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More Than Just Monsters: Why Digimon is a Techno-Philosophical Masterpiece


More Than Just Monsters: Why Digimon is a Techno-Philosophical Masterpiece

Digimon – not a Pokemon rip-off, but a full featured series of both video games and anime with complex messages and interesting themes

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Broncos vs. Raiders. Star Wars vs. Star Trek. Kirk vs. Picard. Pop culture is full of rivalries of varying types, from literal home/opposing teams to characters and series that get compared and debated due to their similarities. Usually, despite all the playful fuss that participants in such debates might make, there is a certain level of cultural acceptance given to both sides. Rational people might disagree about which of two things is better, but they seldom denounce the other side entirely.

Unless, of course, one franchise’s popularity eclipses another’s dramatically. There are winners in culture wars–face it, Gobots fans, you lost. I feel your pain–I lost too. I’m a Digimon fan, which brings me to my point. I’m going to do my best to convince you why, from quality and conceptual standpoints, the Digimon franchise deserves to be loved just as much as Pokemon, if not more. So without any further adieu, here we go!

Base Concepts, or, “What the Hell is a Digimon?”

Digimon stands for Digital Monsters, and is both the correct singular and plural term for said monsters. Though the multitude of Digimon anime and video-game series have significant differences from one another, they all star creatures who are made up of data. Digimon is a monster franchise firmly rooted in the digital age. Basically, take the idea of alien life, and make it more cyberpunk. My use of the term “alien” is significant as well. Though Digimon media frequently features humans and the planet Earth, Digimon always come from their own separate world named-you guessed it-the Digital World. The idea is basically that humankind has created a separate plain of existence through its development and proliferation of technologies, particularly computers and the internet.

More Than Just Monsters: Why Digimon is a Techno-Philosophical Masterpiece

Data never looked so adora–holy hell, why does it have so many teeth?!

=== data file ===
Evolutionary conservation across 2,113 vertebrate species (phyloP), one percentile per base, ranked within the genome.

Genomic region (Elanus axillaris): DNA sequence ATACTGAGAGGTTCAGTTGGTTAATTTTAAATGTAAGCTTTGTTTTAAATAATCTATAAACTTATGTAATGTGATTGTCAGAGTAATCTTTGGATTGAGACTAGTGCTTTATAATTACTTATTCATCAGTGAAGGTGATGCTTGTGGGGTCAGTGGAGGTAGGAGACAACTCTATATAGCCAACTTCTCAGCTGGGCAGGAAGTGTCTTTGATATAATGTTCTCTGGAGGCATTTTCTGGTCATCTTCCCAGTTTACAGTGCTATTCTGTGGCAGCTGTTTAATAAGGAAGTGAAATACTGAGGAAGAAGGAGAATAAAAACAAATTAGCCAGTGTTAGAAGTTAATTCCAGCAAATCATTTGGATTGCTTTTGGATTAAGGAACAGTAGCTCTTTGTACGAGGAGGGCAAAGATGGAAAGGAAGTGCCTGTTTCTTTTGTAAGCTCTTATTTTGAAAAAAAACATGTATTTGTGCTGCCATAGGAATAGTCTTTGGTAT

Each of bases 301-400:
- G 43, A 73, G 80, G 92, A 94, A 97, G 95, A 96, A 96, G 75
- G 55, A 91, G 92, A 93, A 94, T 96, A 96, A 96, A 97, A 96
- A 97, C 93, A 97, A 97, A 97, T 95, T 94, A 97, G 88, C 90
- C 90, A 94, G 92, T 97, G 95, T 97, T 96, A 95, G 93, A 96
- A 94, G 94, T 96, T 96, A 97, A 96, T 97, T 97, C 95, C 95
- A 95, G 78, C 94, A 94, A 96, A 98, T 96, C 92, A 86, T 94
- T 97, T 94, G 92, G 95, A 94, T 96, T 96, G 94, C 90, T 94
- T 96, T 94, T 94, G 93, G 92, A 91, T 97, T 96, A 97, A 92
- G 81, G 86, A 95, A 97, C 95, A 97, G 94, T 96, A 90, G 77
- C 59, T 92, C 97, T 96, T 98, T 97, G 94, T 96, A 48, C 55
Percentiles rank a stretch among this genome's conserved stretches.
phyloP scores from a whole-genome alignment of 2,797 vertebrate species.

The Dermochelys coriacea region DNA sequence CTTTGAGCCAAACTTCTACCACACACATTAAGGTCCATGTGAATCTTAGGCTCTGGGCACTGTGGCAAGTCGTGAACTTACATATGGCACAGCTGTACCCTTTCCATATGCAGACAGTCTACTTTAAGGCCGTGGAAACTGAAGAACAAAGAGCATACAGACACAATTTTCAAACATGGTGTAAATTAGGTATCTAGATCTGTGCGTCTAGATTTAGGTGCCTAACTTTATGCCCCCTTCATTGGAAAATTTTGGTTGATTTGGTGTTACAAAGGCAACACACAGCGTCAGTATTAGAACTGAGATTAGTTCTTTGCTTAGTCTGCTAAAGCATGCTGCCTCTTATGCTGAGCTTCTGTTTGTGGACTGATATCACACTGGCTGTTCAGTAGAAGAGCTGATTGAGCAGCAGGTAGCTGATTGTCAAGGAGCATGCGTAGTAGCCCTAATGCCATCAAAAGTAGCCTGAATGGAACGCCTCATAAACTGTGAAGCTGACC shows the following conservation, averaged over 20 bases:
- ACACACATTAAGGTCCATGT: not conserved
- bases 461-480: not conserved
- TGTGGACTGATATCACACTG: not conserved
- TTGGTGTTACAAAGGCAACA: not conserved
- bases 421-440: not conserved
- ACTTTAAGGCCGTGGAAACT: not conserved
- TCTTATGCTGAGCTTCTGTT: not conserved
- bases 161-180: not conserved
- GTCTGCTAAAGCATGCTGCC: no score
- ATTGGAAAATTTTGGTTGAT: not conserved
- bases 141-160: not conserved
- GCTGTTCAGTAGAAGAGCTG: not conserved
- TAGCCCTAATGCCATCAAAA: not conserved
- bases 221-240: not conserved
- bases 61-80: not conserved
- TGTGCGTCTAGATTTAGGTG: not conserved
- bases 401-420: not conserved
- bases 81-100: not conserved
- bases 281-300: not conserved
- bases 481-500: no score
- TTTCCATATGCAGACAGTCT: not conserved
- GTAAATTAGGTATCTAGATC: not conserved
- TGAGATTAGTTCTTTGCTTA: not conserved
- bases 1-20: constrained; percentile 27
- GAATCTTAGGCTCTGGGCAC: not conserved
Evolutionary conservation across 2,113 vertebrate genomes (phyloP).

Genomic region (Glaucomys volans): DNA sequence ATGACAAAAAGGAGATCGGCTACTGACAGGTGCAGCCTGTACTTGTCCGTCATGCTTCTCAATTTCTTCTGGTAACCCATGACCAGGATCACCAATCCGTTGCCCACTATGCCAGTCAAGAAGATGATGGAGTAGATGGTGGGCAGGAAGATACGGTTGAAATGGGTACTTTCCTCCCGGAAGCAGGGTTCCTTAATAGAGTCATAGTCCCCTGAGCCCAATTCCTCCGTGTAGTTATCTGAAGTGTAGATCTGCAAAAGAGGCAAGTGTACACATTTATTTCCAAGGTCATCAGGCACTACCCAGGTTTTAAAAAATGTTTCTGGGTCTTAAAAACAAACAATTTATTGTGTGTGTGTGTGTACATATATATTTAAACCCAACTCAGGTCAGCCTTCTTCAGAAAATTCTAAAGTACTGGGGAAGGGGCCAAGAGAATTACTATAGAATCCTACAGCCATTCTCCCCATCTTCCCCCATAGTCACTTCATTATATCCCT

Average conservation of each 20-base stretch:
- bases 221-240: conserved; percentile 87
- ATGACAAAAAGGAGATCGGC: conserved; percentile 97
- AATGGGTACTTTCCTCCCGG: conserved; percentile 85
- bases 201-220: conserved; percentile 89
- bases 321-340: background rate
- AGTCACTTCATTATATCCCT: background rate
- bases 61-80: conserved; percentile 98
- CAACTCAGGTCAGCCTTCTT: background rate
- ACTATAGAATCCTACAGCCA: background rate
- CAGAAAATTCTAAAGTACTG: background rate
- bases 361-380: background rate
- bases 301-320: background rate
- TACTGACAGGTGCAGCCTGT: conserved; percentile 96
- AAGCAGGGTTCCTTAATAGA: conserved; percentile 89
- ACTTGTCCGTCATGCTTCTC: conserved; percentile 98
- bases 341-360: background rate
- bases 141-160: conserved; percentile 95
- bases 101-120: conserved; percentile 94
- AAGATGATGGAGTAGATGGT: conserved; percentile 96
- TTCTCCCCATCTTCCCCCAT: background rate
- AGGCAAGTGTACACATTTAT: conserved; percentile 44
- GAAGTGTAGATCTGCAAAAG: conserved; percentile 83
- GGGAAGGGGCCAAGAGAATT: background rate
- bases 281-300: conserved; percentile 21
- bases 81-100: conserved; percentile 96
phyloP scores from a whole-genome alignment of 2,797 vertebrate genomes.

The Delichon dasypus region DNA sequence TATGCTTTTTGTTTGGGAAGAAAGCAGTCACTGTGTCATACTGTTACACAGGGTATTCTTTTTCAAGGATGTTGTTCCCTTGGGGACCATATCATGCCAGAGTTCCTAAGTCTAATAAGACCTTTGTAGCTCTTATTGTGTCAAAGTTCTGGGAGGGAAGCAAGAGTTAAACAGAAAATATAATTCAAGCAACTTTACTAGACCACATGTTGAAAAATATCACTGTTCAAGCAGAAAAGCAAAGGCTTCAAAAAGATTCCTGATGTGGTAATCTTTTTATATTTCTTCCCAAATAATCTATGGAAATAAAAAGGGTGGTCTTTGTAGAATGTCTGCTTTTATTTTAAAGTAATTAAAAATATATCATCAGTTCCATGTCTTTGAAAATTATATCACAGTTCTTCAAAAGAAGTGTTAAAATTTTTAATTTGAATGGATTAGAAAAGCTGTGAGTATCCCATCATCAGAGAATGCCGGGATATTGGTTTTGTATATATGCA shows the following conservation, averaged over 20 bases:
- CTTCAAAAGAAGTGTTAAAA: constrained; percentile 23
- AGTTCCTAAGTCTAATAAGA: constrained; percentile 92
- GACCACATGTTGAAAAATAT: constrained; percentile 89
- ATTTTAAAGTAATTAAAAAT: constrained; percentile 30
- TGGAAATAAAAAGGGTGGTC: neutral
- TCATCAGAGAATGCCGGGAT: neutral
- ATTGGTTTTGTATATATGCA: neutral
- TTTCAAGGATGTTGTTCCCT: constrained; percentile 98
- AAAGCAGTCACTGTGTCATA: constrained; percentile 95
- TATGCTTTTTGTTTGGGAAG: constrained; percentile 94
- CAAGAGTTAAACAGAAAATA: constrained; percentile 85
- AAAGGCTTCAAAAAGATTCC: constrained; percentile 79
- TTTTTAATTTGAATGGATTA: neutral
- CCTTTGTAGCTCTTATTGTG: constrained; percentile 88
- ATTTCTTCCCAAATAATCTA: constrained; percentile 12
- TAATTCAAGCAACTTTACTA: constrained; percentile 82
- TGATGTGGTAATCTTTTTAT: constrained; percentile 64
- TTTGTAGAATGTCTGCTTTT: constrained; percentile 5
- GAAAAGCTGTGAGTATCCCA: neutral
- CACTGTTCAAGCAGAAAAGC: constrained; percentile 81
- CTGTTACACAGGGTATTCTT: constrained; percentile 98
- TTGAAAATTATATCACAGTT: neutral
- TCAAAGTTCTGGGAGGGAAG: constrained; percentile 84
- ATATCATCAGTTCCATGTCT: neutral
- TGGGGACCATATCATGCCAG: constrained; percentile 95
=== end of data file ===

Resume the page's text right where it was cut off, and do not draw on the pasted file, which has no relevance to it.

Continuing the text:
That last bit is something the franchise shares with other technology-themed media like the cult classic Serial Experiments Lain. In fact, Lain’s head screenplay and series structures writer, Chiaki J. Konaka, later went on to serve a similar role in the creation of the Digimon Tamers anime. Different Digimon series vary in terms of what genres they most heavily lean into (sci-fi, fantasy, techno-horror, etc.) but they all share at least some base coverage of the idea of artificial intelligence and its resultant questions.

Does a creature made up of data have emotions as humans understand them? Did humans create Digimon? If so, what does that imply about the relationship between the species? Digimon is a twenty-year-old franchise that’s been grappling with concepts of artificial intelligence since its very creation, and those concepts will only become more and more relevant to everyday life over time. In several of the franchise’s anime series, humans enslave or seek to eliminate Digimon as a species. How said human characters think about Digimon and the nature of life (as well as what constitutes “higher life forms”) informs those actions and plot threads. It’s important for anyone interested in the franchise to know these things going in because, while Digimon contains plenty of just-plain-cute critters just like Pokemon does, it also contains themes and subject matter far beyond the bounds of what most non-fans expect or assume.